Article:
<p> I live in Hoboken, New Jersey. It is a small (~50k residents), very densely populated city (fourth in the country), with high pedestrian volumes and some hairy traffic issues in certain areas. With heavy rail, light rail, subway, bus, ferry, taxi, bicycle, pedestrian, and para-transit all converging at Hoboken Terminal, it is also home to perhaps the richest intermodal transportation facility in the world (in terms of modes). It is often characterized as feeling European, or like Brooklyn, take your pick. Recently, we have been successful in implementing a nascent bicycle plan that includes bike lanes striped along the length of two north/south avenues in the heart of the city. Cross streets are next with “sharrows" since these streets are too narrow for exclusive
I live in Hoboken, New Jersey. It is a small (~50k residents), very densely populated city (fourth in the country), with high pedestrian volumes and some hairy traffic issues in certain areas. With heavy rail, light rail, subway, bus, ferry, taxi, bicycle, pedestrian, and para-transit all converging at Hoboken Terminal, it is also home to perhaps the richest intermodal transportation facility in the world (in terms of modes). It is often characterized as feeling European, or like Brooklyn, take your pick. Recently, we have been successful in implementing a nascent bicycle plan that includes bike lanes striped along the length of two north/south avenues in the heart of the city. Cross streets are next with "sharrows" since these streets are too narrow for exclusive lanes. The response has been overwhelmingly positive; however, there are very legitimate critical comments from the community about the new bike lanes as well. Below are the top five of these that I have gathered via local blog posts, with responses that should be appropriate for many other cities undergoing similar discussions with doubtful members of their communities.
Comment #1: Bike lanes are a stupid idea and will be a failure.
Response: Encouraging bicycling is based on a simple fact: When more people choose to bike in Hoboken, fewer cars are on the street, and parking becomes more readily available. The goal of bike lanes is to send the message that bicycles belong, and are welcome, on the city's public streets as a viable form of daily transportation. They also have the side benefit of reducing speeding by giving drivers a narrower lane in which to navigate. Introducing bike lanes is a major shift from the auto-dominated streets of yesterday; however, many cities in America and around the world have had similar initial concerns with very positive results. The opinions of doubtful and skeptical residents are important; however, we also ask that the bike lanes are given a chance to demonstrate whether or not they are adopted by the general public.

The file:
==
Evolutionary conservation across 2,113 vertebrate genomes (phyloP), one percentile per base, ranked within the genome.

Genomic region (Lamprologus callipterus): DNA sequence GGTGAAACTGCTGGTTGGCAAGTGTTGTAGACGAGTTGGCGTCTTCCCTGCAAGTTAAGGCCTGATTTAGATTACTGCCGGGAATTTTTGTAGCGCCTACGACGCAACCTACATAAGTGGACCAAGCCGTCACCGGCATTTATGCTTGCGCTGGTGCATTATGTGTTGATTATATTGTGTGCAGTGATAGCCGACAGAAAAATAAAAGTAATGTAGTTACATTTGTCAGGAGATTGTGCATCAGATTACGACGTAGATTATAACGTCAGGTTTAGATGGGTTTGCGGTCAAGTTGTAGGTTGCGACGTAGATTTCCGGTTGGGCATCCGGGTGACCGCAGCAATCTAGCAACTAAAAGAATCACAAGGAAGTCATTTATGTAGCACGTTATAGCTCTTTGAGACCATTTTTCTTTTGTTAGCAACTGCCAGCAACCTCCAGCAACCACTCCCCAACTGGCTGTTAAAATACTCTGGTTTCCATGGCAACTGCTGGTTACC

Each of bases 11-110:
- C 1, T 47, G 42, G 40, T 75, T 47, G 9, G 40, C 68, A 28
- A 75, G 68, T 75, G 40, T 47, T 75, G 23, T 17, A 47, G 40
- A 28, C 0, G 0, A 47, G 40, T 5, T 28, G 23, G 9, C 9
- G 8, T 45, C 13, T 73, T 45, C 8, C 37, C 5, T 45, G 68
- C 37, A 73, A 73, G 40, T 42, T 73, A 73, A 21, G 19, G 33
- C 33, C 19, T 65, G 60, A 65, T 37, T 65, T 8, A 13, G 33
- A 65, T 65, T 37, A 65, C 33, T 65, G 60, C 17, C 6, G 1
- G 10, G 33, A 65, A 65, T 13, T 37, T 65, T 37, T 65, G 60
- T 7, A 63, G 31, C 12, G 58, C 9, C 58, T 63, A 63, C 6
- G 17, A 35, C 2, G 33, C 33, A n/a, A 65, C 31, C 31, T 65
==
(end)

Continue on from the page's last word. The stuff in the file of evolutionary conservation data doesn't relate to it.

Hoboken bikers take to the new lanes for an inaugural ride.
Comment #2: I can see cars double-parked in the bike lane from my window...they will never work.
Response: As bike lanes become more actively used by bikers, some drivers will learn to respect these lanes and keep them clear. Nonetheless, others may choose to deliberately use these lanes for double parking or other purposes. This can be addressed in different ways. Enforcement of double parking laws is certainly one way to discourage this, but does not get to the heart of the problem. The root cause of double parking is, of course, not having enough curbside parking spaces available. It is clear that this issue will be looked at by the city more seriously in coming months, hopefully to the relief of both drivers and bicyclists. That being said, our streets are used by many, many people each day and it should be expected that different uses (i.e. parking and biking) will occasionally overlap. The best course of action as a community is to share the streetspace when possible using respect, caution, and deliberate care. In that vein, drivers who choose to illegally double park would best demonstrate their respect for bikers and bike lanes by doing so on the side of the street opposite the bike lane, so that passing motor vehicles are forced to slow down and carefully enter the bike lane to negotiate around a double-parked car, rather than vice-versa.
Local blog Hoboken411.com posted this photo earlier in the year to make a point
Comment #3: Bike lanes are dangerous because bikers may swerve out into traffic to avoid potholes, debris, or double parked cars, or dart out in front of traffic at cross streets.